What would you do with 2 million that you can invest for 1 year?

saturnz

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the amount is relatively immaterial at this point given that the timeframe is short

to make any meaningful gain over that period I would use all of it to play in derivatives
 

Brenden_E

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OK seems a traditional savings account or money market is indeed the way to go, and there's no hidden thing that I wasn't aware of.
 

Lukcydog

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Here's my $2. R2mil will get you $118,000 at the current exchange rate (off shyft app). You can open an Interactive Brokers account with no fees (>$100k value) and invest in etf's. I'd be careful of the FAANG's or tech stocks in general at the moment.
 

BBSA

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Here's my $2. R2mil will get you $118,000 at the current exchange rate (off shyft app). You can open an Interactive Brokers account with no fees (>$100k value) and invest in etf's. I'd be careful of the FAANG's or tech stocks in general at the moment.
I would be careful of anything stocks, everything goes down then the bubble burst and it will take years to recover.
 

JayM

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OK seems a traditional savings account or money market is indeed the way to go, and there's no hidden thing that I wasn't aware of.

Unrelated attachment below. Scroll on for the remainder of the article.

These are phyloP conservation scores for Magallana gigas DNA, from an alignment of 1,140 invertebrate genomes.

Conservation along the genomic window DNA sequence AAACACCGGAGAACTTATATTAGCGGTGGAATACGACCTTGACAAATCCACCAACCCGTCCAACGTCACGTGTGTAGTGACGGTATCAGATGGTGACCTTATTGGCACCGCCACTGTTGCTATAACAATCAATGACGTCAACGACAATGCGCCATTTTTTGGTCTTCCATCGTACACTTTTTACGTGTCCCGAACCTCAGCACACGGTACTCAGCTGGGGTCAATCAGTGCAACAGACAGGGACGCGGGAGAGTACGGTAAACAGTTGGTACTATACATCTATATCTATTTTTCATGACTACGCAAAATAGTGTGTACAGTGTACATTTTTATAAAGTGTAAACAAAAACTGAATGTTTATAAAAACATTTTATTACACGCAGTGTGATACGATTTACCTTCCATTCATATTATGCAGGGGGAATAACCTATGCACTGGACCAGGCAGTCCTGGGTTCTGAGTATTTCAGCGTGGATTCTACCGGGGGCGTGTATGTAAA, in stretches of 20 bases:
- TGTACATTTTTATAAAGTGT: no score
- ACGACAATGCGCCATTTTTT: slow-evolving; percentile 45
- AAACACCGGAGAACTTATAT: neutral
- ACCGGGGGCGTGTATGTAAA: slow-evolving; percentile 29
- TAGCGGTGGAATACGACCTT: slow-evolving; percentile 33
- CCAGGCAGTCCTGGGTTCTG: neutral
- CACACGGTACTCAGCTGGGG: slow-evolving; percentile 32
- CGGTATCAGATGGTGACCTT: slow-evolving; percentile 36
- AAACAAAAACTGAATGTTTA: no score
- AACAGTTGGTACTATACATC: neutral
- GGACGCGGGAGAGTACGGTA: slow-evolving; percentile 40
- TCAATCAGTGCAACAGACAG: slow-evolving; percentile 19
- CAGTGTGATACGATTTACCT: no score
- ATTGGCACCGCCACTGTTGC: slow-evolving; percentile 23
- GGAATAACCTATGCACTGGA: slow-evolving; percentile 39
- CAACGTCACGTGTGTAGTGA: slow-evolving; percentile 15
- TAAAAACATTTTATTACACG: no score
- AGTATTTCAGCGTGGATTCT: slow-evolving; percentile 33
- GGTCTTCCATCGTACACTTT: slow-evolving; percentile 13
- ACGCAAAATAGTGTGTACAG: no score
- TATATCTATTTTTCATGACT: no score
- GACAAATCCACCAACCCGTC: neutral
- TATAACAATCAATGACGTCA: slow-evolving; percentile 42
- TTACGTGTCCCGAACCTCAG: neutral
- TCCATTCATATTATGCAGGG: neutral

If you are emigrating, you should get that money offshore, most of it preferably into the currency you'll be spending after you've moved. Which country are you relocating to?
 

samrai.jck

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Cygnia FAANG, 4th Industrial revolution. If the bubble bursts, everything will be hit, nothing will be safe. Check out the Cygnia boss lady on twitter, she is nailing the competition.
 

Brenden_E

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If you are emigrating, you should get that money offshore, most of it preferably into the currency you'll be spending after you've moved. Which country are you relocating to?
We're hoping to get into NZ. I contacted some NZ banks, but it doesn't appear that I can open an account and transfer my money there without the right to be in the country (which we don't have yet). I got generic cut and paste answers from their call centers, so if anyone knows otherwise please let me know.

HSBC specifically had some good accounts which would have been awesome.
 

Brenden_E

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P.S our personal banker at Standard Bank gave us an awesome rate of 4% if we invest it with them. Jesus...
 

JayM

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We're hoping to get into NZ. I contacted some NZ banks, but it doesn't appear that I can open an account and transfer my money there without the right to be in the country (which we don't have yet). I got generic cut and paste answers from their call centers, so if anyone knows otherwise please let me know.

HSBC specifically had some good accounts which would have been awesome.

With R2M HSBC expat (i.e. Jersey) could be an option, but not sure if their savings accounts support NZD.

I'd suggest you just go with Interactive Brokers - they support NZD (and you can convert between currencies cheaper than anywhere else).
 

TEXTILE GUY